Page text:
Joolze even has an eye for distractions!

PEZ: Magic wand, in an ideal world what, would be you perfect assignment?
JD: Gosh a hard one. A perfect assignment, probably somewhere stunning with fabulous light, somewhere like Paraguay, or maybe covering something like the Cape Epic or La Ruta….

Or I’d love to spend a season with a team, behind the scenes as well as races. I love taking images that provide a complete insight to the sport, all the grit as well as the glamour!

Some things cannot be planned!

PEZ: The artist mentality is very similar to the athlete’s one, never satisfied and always looking to improve. That in mind what are you top 3 favourite photos you have taken and why?
JD: ‘Something Blue’

I’m always thinking of different ways to capture an image, I never go with preconceived ideas I tend to let the ideas flow out as I take in the race. That in mind I do go armed with certain props, ‘just in case’! This shot was taken at the TORQ 12:12 and was inspired by the fact that part of the course was lit by glow sticks. I just happened to have a pocket full of fairy lights with me and got creative and got this fabulous shot of Steve Webb coming through the tunnel in a ‘Tron-esque’ style! Has to be one of my all-time favourites.

‘TOB-Stage 5’ or ‘TOB-Stage 5-B’

I was really skeptical that I could get any decent images that sum up the emotion of road racing from the back of the bunch. But I soon got my creative flow in over drive as I watching the race unfold from the Rapha team car. There was no chance to slow down or hop out the car for any images. I came away with some of the most emotive images for me of the whole tour. They certainly bring a smile to my face as I remember both the race itself but also the time spent in the Rapha team car savoring the race insights by DS John Herety.


I love the simplicity of this shot. I was out in the middle of the night in the middle of the forest and as you can see it’s pitch black! I was looking for something different to capture that middle of the night feeling and as I watched the riders pedal towards me I loved the silhouette effect that the lights from other riders created.

It wasn’t easy to capture! Digital cameras don’t like dark places! So focusing was a nightmare, that and the fact the rider was moving towards me, made it even more complicated. This was one of a series, which worked perfectly and summed up the feeling of that event for me.



This was taken at the very first Montane Kielder 100. The UK’s first 100-mile race that is run around just one 100-mile loop, so grabbing images is something of a challenge.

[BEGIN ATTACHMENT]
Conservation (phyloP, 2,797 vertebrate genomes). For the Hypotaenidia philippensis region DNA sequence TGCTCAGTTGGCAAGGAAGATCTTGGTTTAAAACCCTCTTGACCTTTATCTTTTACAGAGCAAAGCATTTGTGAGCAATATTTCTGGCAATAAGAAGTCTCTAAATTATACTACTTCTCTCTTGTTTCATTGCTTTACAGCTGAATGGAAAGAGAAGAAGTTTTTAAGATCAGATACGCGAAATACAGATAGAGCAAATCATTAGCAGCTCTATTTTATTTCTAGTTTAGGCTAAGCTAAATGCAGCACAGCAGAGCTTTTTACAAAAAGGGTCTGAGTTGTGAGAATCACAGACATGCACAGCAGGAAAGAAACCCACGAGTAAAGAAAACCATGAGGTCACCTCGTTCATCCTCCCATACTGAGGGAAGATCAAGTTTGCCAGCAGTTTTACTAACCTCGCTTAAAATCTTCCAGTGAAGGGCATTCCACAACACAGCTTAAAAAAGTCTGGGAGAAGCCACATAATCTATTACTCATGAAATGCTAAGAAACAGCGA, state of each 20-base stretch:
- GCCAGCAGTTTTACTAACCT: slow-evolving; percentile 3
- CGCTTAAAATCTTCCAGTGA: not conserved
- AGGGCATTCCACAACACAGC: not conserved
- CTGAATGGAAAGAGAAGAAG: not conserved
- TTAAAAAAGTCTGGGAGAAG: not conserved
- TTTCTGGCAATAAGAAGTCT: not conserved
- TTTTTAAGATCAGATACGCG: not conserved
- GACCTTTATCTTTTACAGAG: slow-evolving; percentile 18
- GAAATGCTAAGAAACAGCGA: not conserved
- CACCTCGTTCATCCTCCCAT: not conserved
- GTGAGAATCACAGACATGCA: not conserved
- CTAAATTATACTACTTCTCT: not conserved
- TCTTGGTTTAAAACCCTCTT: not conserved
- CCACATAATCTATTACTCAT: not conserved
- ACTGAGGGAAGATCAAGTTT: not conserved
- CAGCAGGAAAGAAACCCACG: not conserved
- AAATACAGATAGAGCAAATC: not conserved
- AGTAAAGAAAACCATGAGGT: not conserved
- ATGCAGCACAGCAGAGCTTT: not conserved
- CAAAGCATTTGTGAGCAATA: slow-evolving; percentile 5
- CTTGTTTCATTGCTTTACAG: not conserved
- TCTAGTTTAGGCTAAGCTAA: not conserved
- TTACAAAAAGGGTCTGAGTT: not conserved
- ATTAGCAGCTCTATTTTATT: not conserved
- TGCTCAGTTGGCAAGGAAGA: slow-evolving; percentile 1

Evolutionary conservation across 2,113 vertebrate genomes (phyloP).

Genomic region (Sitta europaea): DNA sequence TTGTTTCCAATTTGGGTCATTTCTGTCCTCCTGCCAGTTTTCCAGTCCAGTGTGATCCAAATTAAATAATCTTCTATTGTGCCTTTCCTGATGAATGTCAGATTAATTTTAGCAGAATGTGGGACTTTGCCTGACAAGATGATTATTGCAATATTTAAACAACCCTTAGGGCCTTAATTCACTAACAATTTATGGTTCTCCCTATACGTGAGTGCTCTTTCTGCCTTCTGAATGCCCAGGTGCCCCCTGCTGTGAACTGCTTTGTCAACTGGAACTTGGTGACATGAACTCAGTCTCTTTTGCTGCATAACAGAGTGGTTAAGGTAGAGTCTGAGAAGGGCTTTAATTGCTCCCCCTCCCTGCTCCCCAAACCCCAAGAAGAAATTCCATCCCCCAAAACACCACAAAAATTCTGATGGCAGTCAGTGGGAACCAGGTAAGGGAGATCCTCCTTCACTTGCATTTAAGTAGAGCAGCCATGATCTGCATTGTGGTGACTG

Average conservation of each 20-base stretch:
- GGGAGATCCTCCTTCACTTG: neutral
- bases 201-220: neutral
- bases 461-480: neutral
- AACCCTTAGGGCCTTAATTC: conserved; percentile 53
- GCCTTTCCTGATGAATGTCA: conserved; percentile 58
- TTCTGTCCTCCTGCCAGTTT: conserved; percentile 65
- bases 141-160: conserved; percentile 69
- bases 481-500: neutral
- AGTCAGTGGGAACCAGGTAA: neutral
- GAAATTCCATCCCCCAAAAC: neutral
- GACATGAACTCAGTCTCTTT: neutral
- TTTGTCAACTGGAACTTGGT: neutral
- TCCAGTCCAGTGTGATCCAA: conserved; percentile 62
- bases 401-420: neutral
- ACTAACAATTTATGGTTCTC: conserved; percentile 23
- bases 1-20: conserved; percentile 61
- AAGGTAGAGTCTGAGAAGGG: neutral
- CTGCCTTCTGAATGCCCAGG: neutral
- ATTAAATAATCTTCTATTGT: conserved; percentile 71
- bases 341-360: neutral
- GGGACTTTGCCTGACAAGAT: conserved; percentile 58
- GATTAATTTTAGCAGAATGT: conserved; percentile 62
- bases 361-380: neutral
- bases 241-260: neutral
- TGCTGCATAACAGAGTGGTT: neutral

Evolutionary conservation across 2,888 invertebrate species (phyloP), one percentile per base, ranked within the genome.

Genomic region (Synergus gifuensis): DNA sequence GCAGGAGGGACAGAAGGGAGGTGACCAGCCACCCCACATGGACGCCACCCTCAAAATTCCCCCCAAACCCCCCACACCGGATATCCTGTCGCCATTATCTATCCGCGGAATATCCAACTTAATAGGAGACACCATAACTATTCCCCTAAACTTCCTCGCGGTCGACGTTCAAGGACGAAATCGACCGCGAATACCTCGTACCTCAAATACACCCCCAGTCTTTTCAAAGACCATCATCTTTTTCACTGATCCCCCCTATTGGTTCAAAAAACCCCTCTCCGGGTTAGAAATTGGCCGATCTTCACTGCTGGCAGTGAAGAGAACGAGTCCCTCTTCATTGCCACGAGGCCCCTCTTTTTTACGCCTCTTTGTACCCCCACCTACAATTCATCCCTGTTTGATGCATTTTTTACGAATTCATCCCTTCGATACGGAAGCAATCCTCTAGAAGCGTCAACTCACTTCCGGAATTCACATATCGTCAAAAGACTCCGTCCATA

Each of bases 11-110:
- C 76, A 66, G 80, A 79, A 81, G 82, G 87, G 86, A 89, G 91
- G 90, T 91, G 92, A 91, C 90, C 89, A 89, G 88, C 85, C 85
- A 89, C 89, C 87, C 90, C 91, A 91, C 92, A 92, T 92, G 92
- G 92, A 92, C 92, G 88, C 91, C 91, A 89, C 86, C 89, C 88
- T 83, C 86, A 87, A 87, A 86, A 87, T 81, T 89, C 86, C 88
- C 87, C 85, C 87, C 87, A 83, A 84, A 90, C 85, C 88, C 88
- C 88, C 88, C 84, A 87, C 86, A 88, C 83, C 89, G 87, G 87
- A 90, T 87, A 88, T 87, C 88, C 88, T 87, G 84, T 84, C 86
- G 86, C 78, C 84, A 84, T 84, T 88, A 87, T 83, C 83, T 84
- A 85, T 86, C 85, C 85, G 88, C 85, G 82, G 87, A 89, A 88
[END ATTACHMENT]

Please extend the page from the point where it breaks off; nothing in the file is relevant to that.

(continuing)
In the course of the race the riders cross from England over to Scotland via the ‘Bloody Bush’ toll. Here I managed to get to the crossing point just as the leaders came surging through. I love this shot as it portrays the bleak conditions, there was very little visibility in that mist and also the surreallity of the riders racing watched passing through by the piper. His eyes not quite believing what he’s seeing.

It’s the little details like that, that really make it for me.

Getting artistic.

PEZ: From behind your lens you get a great insight into where cycling has come from and where it is going, are you positive about the future of the sport?
JD: Absolutely. We all have our off days and the grass always looks greener on the other side, but knowing what I do about the sport and the people involved and the friendships that are forged through the medium of the sport, it may have its ups and downs but there will always be at least one bike in every garage in this country and that bike will get ridden at some time which for me shows that cycling will always hold it’s own, despite what the roads, car drivers, and any other negative aspect can throw at us. The cycling community is incredible strong and supportive and it’s this strength of spirit that will see the sport evolve and continue for a long time yet!

Some more great moments from Joolze.

PEZ: Finally what is your number one hot tip to any budding cyclist photographer?
JD: Take photos that excite you, that way if no one else likes them it doesn’t matter cos you like them anyway and they will bring back some great memories for you and that’s all that’s counts!!!

The face behind the camera.

Thanks a lot to Joolze for taking the time to chat with us and share some of her great work with us. It is always a pleasure to meet such a passionate person, I was grabbing my camera and ready to run out the door after our conversation!

You can keep up with Joolze and check out more of her great work at the following places. Her website, www.joolzedymond.com, Flickr, her blog, her portfolio site, and of course, Twitter.